Course Embedded Measures

Dimension(s) assessed: Knowledge, Values, Skills, Cognitive and Affective Processes.

When/where students are assessed: Each AIP student is assessed at the conclusion of the semester using the Course Embedded Measure in each course. ACP courses include: SWK 730; SWK 724; SWK 730; SWK 743; SWK 775; SWK 776; SWK 781, SWK 761; SWK 763.

Who assessed student competence? The instructor teaching an AIP course.

Outcome Measure Benchmark for Competencies (minimum score indicative of achievement)

  1. Demonstrate Ethical and Professional Behavior: Students must score a minimum of 6 out of 7(86%) on comprehensive exam items 8, 11, 64-67, 98.
  2. Engage Diversity and Difference in Practice: Students must score a minimum of 9/10 on Oppression and Social Justice written assignment.
  3. Advance Human Rights and Social, Economic & Environmental Justice: Students must score 43 points or above on the Policy Testimony Assignment.
  4. Engage in Practice Informed Research and Research Informed Practice: Students must score 26 out of 30 points (87%) on the Family Systems Theory Paper Rubric.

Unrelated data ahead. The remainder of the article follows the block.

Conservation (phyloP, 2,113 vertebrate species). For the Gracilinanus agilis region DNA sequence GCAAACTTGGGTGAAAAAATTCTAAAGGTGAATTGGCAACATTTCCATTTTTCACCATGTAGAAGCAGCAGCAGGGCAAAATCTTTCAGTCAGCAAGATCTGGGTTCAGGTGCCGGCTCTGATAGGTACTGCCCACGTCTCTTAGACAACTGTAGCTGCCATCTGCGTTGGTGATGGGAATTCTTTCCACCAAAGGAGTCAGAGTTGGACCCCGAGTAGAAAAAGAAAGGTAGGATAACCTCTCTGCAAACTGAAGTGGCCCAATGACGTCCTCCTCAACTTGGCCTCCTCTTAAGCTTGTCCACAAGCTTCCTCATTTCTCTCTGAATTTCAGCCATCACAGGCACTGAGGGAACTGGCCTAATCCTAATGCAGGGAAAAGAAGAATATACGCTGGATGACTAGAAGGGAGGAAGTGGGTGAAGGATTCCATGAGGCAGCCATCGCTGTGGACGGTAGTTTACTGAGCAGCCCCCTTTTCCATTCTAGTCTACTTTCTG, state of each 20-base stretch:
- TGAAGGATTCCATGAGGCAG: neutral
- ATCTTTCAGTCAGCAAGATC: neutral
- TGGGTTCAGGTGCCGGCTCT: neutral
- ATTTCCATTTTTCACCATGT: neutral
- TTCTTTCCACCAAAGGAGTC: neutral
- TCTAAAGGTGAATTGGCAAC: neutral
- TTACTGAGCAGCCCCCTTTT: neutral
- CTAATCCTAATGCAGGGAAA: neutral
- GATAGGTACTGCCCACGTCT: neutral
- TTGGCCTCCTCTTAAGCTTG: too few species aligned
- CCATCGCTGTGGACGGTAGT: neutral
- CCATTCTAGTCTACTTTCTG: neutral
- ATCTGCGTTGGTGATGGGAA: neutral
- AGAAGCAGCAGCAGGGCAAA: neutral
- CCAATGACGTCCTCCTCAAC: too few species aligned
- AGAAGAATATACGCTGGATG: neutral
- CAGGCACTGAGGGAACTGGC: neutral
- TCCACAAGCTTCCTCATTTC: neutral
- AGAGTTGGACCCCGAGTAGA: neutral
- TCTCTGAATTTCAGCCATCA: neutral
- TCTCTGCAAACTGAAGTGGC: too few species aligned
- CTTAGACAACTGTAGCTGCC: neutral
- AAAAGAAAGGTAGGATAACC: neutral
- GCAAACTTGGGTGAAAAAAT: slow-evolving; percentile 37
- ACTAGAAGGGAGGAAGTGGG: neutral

5. Engage in Policy Practice: Students must score 3.2 or above on Policy Analysis Poster Rubric.
  6. Engage with Individuals, Families, Groups, Organizations, and Communities: Students must score a minimum of 11 out of 13 (85%) on rubric items 5, 10, 13, 24.
  7. Assess Individuals, Families, Groups, Organizations, and Communities: Students must score a minimum of 12 out of 14 (85.7%) on Comprehensive Exam items 17-24, 76-81.
  8. Intervene with Individuals, Families, Groups, Organizations and Communities: Students must score a minimum of 30 out of 37 (81%) on Comprehensive Exam items 44-63, 68-71, 82-92, 95-97.
  9. Evaluate with Individuals, Families, Groups, Organizations and Communities: Students must score 80% 2 written assignments.

Competency Benchmark (percent of students the program expects to have achieved the minimum scores, inclusive of all measures) for Competencies 1-9: Overall, 90% of students will achieve competency benchmark.

Advanced Integrated Field Evaluation

Dimension(s) assessed: Knowledge, Values, Skills, Cognitive and Affective Processes.